On a 3-on-2 Canucks break with two minutes left in the first overtime, Daniel Sedin faked a shot then slid the puck between two Predators defenders and over to Bieksa. Sure, Bieksa had most of the net to shoot at and his one-timer was headed to the center of the net, but give Rinne credit for putting himself in any kind of position to make the save. He stopped the shot then fell on top of the puck for the whistle. 

Here’s a look at the sequence: 




“I got a little bit fortunate there with the Bieksa save,” Rinne said. “It was a nice pass to Bieksa and I was able to get my stick any my blocker there.”

Bieksa tipped his hat to Rinne in an interview with the CBC's Tim Wharnsby:

“He was the difference,” said Vancouver defenceman Kevin Bieksa, one of Rinne’s victims in overtime. “He was their best player, no doubt about it.

“We didn’t get enough on net [in regulation] and we didn’t get enough traffic in front of him in overtime. It’s unacceptable to have only what, 14 shots, after three periods.”

Rinne actually saw one more shot than that in regulation, but the Canucks' sputtering offense -- including the Sedin twins who totalled 198 points in the regular season and no points in this series -- combined with a some solid Preds defense resulted in few challenging situations for Rinne through the first three periods. 

That changed once the game surpased regulation, where he made 18 save.

Rinne wasn’t always so solid this postseason. He allowed 16 goals on 98 shots (0.837 save percentage) in the opening four games of the first round against the Anaheim Ducks. Rinne was even pulled in Game 2 of that series. 

That’s why his save percentage just rose above the NHL goaltender equivalent of Mendoza line for the playoof. He's just above a .900  save percentage after a one-goal-allowed, 30-save effort in Game 1 combined with Sunday’s stellar effort.

-- A.J. Perez

Photo: Getty Images
Posted on: April 30, 2011 7:15 pm
Edited on: April 30, 2011 7:57 pm
 

Boucher yanked, Flyers' goalie search continues



It took all of one game -- actually, not even two periods -- to restart the Philadelphia Flyers' goalie carousel.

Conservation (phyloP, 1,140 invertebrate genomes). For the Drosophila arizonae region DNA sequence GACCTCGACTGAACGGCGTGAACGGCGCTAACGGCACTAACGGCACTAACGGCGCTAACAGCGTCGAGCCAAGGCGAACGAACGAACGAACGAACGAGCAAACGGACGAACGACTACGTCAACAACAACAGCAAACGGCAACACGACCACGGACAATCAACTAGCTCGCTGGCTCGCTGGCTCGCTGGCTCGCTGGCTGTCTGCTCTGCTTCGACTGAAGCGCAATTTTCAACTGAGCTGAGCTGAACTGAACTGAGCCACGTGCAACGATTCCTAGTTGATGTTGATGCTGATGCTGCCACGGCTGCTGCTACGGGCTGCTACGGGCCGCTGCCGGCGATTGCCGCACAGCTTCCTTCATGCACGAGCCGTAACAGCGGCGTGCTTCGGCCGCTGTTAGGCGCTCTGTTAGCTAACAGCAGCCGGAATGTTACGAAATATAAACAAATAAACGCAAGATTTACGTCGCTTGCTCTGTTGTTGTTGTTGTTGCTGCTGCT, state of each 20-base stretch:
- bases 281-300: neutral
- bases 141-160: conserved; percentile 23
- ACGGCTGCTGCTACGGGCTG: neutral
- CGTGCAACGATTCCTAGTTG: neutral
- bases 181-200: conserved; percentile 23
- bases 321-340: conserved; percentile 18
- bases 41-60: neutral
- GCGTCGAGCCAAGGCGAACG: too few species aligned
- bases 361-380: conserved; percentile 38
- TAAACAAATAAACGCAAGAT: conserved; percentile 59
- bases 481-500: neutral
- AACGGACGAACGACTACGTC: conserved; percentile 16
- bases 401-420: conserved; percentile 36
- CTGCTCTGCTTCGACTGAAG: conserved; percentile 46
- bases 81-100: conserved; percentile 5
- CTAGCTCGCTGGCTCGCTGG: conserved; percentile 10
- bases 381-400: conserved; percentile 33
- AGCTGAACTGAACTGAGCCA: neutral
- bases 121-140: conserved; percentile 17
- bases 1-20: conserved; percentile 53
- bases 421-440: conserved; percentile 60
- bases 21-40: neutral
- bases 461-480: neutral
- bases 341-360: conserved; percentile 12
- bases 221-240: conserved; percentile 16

Flyers goalie Brian Boucher was yanked with less than four minutes left  the second period after he allowed his fifth goal (on 23 shots) in the Boston Bruins’ 7-3 victory in Game 1 of the second-round series at Wells Fargo Center on Saturday. In came rookie Sergei Bobrovsky, who allowed the final two goals over the final 10 shots. 

They combined ot allow the most goals in a postseason game against the Bruins since May 4, 1978. 

“It wasn’t a good afternoon all around for all of us,” Boucher told CSN Philadelphia.  “We didn’t get any breaks and we certainly didn’t play all that well. At the same time, I don’t see the need for a change (in goal), but we’ll see what happens.”

The Flyers began the first round with Bobrovsky in net, but his tenure ended after he allowed three goals on seven shots. Boucher came into the game in relief as the Flyers battled back to win Game 2 against the Buffalo Sabres. Boucher eventually had his owns struggles and Michael Leighton --- who was limited to one regular-season game ---- played part of Game 5 and got the start in Game 6. Boucher finished off the series and entered as the No. 1 goalie for this round. 

One bright spot for the Flyers defense and special teams is that they killed all five of the Bruins’ 5-on-4 opportunities. The Bruins still haven’t scored on the power play and they sunk to 0-for-26 with the extra man. 

-- A.J. Perez
Posted on: April 30, 2011 2:31 am
Edited on: April 30, 2011 2:59 am
 

Preview: No. 2. Flyers vs. No. 3 Bruins



The Boston Bruins had to wait a mere 12 months to attempt to purge one of the game’s most historic collapses from their system. Boston led the Philadelphia Flyers 3-0 --- both in the series and then in Game 7 in the second round --- a season ago. The Bruins squandered both advantages as the Flyers became the third team in NHL history to advance despite losing the first three games of the series. Each team is coming off a seven-game series as Boston dispatched Montreal and the Flyers outlasted Buffalo.

“A lot of people are going to want to bring up the past,” Bruins coach Claude Julien said this week. “If anything, it’s like (playing) Montreal, all the stats were against us and how the Bruins fared against them in the past. Those odds were against us and we overcame. It’s a new situation. It’s a new opportunity  . . .  to get past these guys and hopefully win a series.”

Here’s the breakdown:  
Forwards: Milan Lucic, the Bruins’ top goal scorer in the regular season, got closer to a suspension for boarding Montreal’s Jaroslav Spacek than scoring a goal in the series. He finished the series with two points (both assists). Fortunately for Boston, there were players like Andrew Ference, Chris Kelly and Nathan Horton to pick up the slack. (Even at 43 years old, Mark Recchi has been a frequent contributor as well.) Another plus for the Bruins is that they are healthier overall than this time a year ago. Claude Giroux made a name for himself in last year’s playoff run with the Flyers and he continued the charge, leading Philly in scoring (one goal, eight assists) in the first round. Danny Briere, who had five goals and five assists, in that playoff series against the Bruins a season ago. Briere has six goals and an assist so far in these playoffs. Jeff Carter, the Flyers’ top goal scorer in the regular season, missed the last two games of the first round with a knee injury, but should be available at some point in the series.